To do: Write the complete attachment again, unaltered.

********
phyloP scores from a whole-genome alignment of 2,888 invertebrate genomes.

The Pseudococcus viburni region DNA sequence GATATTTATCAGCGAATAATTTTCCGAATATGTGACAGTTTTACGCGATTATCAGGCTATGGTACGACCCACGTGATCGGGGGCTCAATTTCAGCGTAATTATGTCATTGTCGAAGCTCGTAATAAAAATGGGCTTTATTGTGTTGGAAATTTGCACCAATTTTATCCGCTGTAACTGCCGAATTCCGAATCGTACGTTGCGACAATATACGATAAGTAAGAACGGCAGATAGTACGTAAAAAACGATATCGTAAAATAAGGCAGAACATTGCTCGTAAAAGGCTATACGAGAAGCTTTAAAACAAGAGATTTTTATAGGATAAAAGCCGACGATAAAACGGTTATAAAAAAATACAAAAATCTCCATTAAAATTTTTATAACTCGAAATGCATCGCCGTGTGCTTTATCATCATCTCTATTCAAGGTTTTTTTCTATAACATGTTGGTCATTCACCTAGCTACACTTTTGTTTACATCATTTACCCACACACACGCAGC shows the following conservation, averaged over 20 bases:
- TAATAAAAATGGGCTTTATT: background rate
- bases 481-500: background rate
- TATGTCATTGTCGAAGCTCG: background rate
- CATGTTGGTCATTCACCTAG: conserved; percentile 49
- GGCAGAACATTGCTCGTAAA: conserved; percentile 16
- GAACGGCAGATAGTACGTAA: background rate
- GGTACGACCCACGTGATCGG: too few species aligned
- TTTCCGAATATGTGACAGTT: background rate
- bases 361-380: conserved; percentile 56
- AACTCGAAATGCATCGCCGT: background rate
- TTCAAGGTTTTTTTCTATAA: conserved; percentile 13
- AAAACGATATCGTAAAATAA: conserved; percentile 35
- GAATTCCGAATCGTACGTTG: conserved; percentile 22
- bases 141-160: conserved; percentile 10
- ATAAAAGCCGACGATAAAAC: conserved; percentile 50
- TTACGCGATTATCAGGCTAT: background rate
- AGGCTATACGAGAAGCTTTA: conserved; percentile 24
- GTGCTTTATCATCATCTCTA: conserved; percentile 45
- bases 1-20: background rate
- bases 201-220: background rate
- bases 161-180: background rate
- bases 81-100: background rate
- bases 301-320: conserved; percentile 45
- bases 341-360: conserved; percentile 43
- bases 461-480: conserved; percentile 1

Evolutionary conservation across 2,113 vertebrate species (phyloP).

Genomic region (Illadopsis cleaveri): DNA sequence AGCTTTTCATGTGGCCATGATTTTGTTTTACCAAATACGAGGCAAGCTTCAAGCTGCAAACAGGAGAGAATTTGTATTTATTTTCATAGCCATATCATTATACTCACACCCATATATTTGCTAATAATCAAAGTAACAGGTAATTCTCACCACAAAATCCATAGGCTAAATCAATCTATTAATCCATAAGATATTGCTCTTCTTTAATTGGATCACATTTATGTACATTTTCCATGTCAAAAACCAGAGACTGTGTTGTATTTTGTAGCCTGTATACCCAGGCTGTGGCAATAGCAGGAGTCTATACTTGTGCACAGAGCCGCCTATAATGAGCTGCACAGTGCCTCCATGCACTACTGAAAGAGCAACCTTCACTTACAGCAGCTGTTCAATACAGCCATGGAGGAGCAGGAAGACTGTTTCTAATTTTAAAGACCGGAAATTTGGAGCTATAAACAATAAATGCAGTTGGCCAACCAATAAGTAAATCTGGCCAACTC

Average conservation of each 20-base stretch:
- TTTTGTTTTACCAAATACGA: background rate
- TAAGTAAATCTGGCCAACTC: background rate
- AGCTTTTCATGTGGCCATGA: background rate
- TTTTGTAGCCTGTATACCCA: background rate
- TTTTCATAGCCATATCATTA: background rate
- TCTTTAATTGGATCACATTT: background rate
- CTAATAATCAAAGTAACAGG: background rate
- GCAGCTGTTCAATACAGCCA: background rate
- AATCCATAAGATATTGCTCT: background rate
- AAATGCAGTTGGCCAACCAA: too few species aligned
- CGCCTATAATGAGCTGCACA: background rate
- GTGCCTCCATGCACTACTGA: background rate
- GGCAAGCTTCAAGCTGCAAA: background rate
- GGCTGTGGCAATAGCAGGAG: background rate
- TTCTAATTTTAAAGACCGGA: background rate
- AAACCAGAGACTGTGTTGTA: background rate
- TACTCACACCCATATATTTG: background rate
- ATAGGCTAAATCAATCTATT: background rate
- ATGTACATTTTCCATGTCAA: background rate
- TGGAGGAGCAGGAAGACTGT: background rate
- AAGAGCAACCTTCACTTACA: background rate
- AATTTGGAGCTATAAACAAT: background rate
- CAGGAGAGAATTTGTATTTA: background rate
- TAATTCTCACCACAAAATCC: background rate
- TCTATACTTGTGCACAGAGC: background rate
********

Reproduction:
phyloP scores from a whole-genome alignment of 2,888 invertebrate genomes.

The Pseudococcus viburni region DNA sequence GATATTTATCAGCGAATAATTTTCCGAATATGTGACAGTTTTACGCGATTATCAGGCTATGGTACGACCCACGTGATCGGGGGCTCAATTTCAGCGTAATTATGTCATTGTCGAAGCTCGTAATAAAAATGGGCTTTATTGTGTTGGAAATTTGCACCAATTTTATCCGCTGTAACTGCCGAATTCCGAATCGTACGTTGCGACAATATACGATAAGTAAGAACGGCAGATAGTACGTAAAAAACGATATCGTAAAATAAGGCAGAACATTGCTCGTAAAAGGCTATACGAGAAGCTTTAAAACAAGAGATTTTTATAGGATAAAAGCCGACGATAAAACGGTTATAAAAAAATACAAAAATCTCCATTAAAATTTTTATAACTCGAAATGCATCGCCGTGTGCTTTATCATCATCTCTATTCAAGGTTTTTTTCTATAACATGTTGGTCATTCACCTAGCTACACTTTTGTTTACATCATTTACCCACACACACGCAGC shows the following conservation, averaged over 20 bases:
- TAATAAAAATGGGCTTTATT: background rate
- bases 481-500: background rate
- TATGTCATTGTCGAAGCTCG: background rate
- CATGTTGGTCATTCACCTAG: conserved; percentile 49
- GGCAGAACATTGCTCGTAAA: conserved; percentile 16
- GAACGGCAGATAGTACGTAA: background rate
- GGTACGACCCACGTGATCGG: too few species aligned
- TTTCCGAATATGTGACAGTT: background rate
- bases 361-380: conserved; percentile 56
- AACTCGAAATGCATCGCCGT: background rate
- TTCAAGGTTTTTTTCTATAA: conserved; percentile 13
- AAAACGATATCGTAAAATAA: conserved; percentile 35
- GAATTCCGAATCGTACGTTG: conserved; percentile 22
- bases 141-160: conserved; percentile 10
- ATAAAAGCCGACGATAAAAC: conserved; percentile 50
- TTACGCGATTATCAGGCTAT: background rate
- AGGCTATACGAGAAGCTTTA: conserved; percentile 24
- GTGCTTTATCATCATCTCTA: conserved; percentile 45
- bases 1-20: background rate
- bases 201-220: background rate
- bases 161-180: background rate
- bases 81-100: background rate
- bases 301-320: conserved; percentile 45
- bases 341-360: conserved; percentile 43
- bases 461-480: conserved; percentile 1

Evolutionary conservation across 2,113 vertebrate species (phyloP).

Genomic region (Illadopsis cleaveri): DNA sequence AGCTTTTCATGTGGCCATGATTTTGTTTTACCAAATACGAGGCAAGCTTCAAGCTGCAAACAGGAGAGAATTTGTATTTATTTTCATAGCCATATCATTATACTCACACCCATATATTTGCTAATAATCAAAGTAACAGGTAATTCTCACCACAAAATCCATAGGCTAAATCAATCTATTAATCCATAAGATATTGCTCTTCTTTAATTGGATCACATTTATGTACATTTTCCATGTCAAAAACCAGAGACTGTGTTGTATTTTGTAGCCTGTATACCCAGGCTGTGGCAATAGCAGGAGTCTATACTTGTGCACAGAGCCGCCTATAATGAGCTGCACAGTGCCTCCATGCACTACTGAAAGAGCAACCTTCACTTACAGCAGCTGTTCAATACAGCCATGGAGGAGCAGGAAGACTGTTTCTAATTTTAAAGACCGGAAATTTGGAGCTATAAACAATAAATGCAGTTGGCCAACCAATAAGTAAATCTGGCCAACTC

Average conservation of each 20-base stretch:
- TTTTGTTTTACCAAATACGA: background rate
- TAAGTAAATCTGGCCAACTC: background rate
- AGCTTTTCATGTGGCCATGA: background rate
- TTTTGTAGCCTGTATACCCA: background rate
- TTTTCATAGCCATATCATTA: background rate
- TCTTTAATTGGATCACATTT: background rate
- CTAATAATCAAAGTAACAGG: background rate
- GCAGCTGTTCAATACAGCCA: background rate
- AATCCATAAGATATTGCTCT: background rate
- AAATGCAGTTGGCCAACCAA: too few species aligned
- CGCCTATAATGAGCTGCACA: background rate
- GTGCCTCCATGCACTACTGA: background rate
- GGCAAGCTTCAAGCTGCAAA: background rate
- GGCTGTGGCAATAGCAGGAG: background rate
- TTCTAATTTTAAAGACCGGA: background rate
- AAACCAGAGACTGTGTTGTA: background rate
- TACTCACACCCATATATTTG: background rate
- ATAGGCTAAATCAATCTATT: background rate
- ATGTACATTTTCCATGTCAA: background rate
- TGGAGGAGCAGGAAGACTGT: background rate
- AAGAGCAACCTTCACTTACA: background rate
- AATTTGGAGCTATAAACAAT: background rate
- CAGGAGAGAATTTGTATTTA: background rate
- TAATTCTCACCACAAAATCC: background rate
- TCTATACTTGTGCACAGAGC: background rate